The assessment, treatment and care for older cancer patients in the UK has fundamentally changed over the last decade thanks in part to research conducted at the University of Reading. Margot Gosney, Professor of Elderly Care Medicine, has not only helped define the role of the geriatrician in the management of cancer; her research has shaped international guidelines, government policy and the medical curriculum.
BETTER CANCER CARE
There are unique challenges associated with the care of older cancer patients. It is often difficult, for example, to distinguish the symptoms associated with cancer from other symptoms associated with ageing. Other conditions, such as dementia or stroke, may make it difficult for patients and their healthcare professionals to communicate. And frailty of the patient may limit the treatment options that are available.
Combined, these factors contribute to poorer outcomes for older cancer patients (70 years and older) compared with other age groups; yet, more than half of new cancer cases are among people aged 65 and older.
Professor Gosney is on a mission to improve outcomes for older cancer patients by building an evidence base which can inform new thinking about their care. Until the 1990s, cancer in older people was poorly researched, under treated and evidence was poor. Gosney was the first geriatrician in the UK to be trained in both geriatric medicine and oncology and she has helped define the role of geriatricians in the care of older cancer patients.
Her publications have discussed ways to comprehensively assess older patients with cancer, weigh treatment options and manage any special considerations there may be as a consequence of the natural ageing process, as well as conditions such as dementia. Her research has centred on optimising care for older patients, not only with cancer but in other contexts as well.
In 2009, as the NHS prepared to introduce a new programme to screen people over 60 for colorectal cancer, Gosney highlighted the paucity of evidence to indicate screening was applicable to this age group. She became part of a task force created by the International Society of Geriatric Oncology (SIOG) to determine whether there was sufficient age-appropriate data to develop guidelines for the treatment of older colorectal cancer patients. In 2010, Gosney was once again part of a SIOG task force, this time alongside the European Society of Breast Cancer Specialists to update evidence-based recommendations that she had helped develop in 2007, for managing breast cancer in older individuals.
Gosney’s contributions have given weight to a growing body of evidence that changes in practice can lead to better outcomes for older cancer patients. This has facilitated change.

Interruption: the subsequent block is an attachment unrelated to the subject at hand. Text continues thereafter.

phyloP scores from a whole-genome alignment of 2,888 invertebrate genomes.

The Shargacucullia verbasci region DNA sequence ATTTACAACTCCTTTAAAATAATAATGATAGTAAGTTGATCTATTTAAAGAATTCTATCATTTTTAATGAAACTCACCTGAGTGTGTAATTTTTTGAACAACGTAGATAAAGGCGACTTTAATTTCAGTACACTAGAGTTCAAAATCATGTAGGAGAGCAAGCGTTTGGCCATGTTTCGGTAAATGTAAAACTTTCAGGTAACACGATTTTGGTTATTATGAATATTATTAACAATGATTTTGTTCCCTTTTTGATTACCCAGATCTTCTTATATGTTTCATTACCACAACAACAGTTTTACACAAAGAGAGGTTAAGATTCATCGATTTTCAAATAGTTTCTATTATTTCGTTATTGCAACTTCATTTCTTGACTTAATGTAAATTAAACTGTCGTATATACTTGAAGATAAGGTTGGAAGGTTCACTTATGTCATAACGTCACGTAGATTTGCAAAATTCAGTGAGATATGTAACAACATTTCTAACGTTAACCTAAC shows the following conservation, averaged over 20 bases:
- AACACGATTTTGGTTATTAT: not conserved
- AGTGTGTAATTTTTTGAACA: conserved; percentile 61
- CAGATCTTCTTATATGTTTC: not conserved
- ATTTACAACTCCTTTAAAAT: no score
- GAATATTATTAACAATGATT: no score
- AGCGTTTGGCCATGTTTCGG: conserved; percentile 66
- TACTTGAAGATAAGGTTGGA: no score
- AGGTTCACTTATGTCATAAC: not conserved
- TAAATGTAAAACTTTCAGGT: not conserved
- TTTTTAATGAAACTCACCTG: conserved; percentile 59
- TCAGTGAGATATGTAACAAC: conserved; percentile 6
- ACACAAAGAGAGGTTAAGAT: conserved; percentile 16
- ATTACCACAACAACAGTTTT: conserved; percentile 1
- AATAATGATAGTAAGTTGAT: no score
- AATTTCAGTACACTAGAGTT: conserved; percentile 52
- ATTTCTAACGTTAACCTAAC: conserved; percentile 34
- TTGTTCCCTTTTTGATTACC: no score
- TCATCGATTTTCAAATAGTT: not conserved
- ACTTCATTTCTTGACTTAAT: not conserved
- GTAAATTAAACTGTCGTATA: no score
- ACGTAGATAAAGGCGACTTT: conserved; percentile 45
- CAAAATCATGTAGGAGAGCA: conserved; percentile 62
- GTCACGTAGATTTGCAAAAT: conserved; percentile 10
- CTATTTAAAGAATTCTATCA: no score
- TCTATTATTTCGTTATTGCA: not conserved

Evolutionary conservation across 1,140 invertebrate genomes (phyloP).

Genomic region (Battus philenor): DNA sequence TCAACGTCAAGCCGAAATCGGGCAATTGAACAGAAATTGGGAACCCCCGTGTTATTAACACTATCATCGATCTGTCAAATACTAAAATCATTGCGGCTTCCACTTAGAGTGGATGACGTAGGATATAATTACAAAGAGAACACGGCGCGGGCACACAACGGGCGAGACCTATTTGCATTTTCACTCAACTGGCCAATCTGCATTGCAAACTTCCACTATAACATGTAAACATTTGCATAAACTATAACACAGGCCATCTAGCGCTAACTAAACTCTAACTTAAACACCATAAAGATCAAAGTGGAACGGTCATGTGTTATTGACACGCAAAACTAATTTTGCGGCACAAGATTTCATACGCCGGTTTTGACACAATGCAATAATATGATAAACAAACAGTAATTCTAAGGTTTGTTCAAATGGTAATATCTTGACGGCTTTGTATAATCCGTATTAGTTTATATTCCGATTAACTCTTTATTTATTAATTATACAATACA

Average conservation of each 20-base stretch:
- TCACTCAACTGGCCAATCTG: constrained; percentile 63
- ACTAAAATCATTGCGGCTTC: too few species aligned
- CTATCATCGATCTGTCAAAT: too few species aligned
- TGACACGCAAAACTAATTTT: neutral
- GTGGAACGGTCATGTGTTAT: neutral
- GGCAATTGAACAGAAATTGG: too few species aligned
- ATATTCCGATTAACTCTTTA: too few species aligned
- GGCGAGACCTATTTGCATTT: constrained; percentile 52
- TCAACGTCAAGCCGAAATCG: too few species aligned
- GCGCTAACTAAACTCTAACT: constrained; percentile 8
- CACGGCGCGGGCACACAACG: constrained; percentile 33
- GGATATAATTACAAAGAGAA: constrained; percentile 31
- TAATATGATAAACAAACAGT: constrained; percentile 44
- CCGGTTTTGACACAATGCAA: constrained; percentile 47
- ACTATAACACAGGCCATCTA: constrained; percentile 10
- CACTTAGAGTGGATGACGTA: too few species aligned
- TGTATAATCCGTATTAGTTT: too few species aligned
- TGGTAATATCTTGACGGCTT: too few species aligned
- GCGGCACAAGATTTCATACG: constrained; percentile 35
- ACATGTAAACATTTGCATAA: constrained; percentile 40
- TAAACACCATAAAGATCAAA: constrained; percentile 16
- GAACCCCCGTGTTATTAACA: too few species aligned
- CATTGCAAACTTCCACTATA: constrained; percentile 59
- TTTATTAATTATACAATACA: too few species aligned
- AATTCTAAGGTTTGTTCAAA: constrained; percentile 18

In October 2012 the Equality Act of 2010 was extended to prohibit age discrimination in the provision of services, making it a legal requirement to ensure cancer services meet the needs of older people. In response to these changes in legislation and in a drive to improve cancer survival rates in England, the Department of Health published recommendations for improving cancer care for older people. Requirement 73, which mandates all Trusts implement geriatrician input into the cancer care for the elderly population, was a result of these recommendations from the Department of Health along with Macmillan pilot site work. Gosney led one of the pilot sites in Reading, the only one of the five pilot sites based in a non-teaching hospital, and one of only two groups led by a Geriatrician.
- Until the 1990s, cancer in older people was poorly researched, under treated and evidence poor.
- 60% of new cancers are diagnosed in patients aged 65 and older.
- It’s predicted that by 2030, 70% of all cancers will occur in older people.
- Over 20 Trusts in the UK now have Geriatric Oncology teams secondary to the service that Gosney designed and set up as part of a Department of Health/Macmillan pilot.
- Evidence from Gosney has shown that you are only half as likely to undergo definitive cancer treatment if you have a diagnosis of dementia.
- Professor Margot Gosney is an advisor to the National Institute for Health and Care Excellence, National Institute for Health Research, International Society of Geriatric Oncology, and various other groups representing the needs of older people with malignant disease. She was the Founding Chair of the British Geriatrics Society’s Geriatric Oncology Group and sits on MacMillan’s Older People’s Oncology Expert Reference Group.
- Gosney has helped shape the training of future geriatricians, authoring five chapters in Problem Solving in Older Cancer Patients, a textbook developed by the Association of Cancer Physicians and the British Geriatrics Society, which won First Prize in the 2016 British Medical Association Medical Book Awards (oncology section).
- Professor Gosney’s research interests extend beyond the care of older patients with cancer. She also has research projects looking at ways to improve nutrition among older people in care facilities, including people who have suffered stroke; the efficacy of influenza vaccination in older people; and numerous clinical studies looking at topics spanning pressure sore prevention to the importance of micronutrients.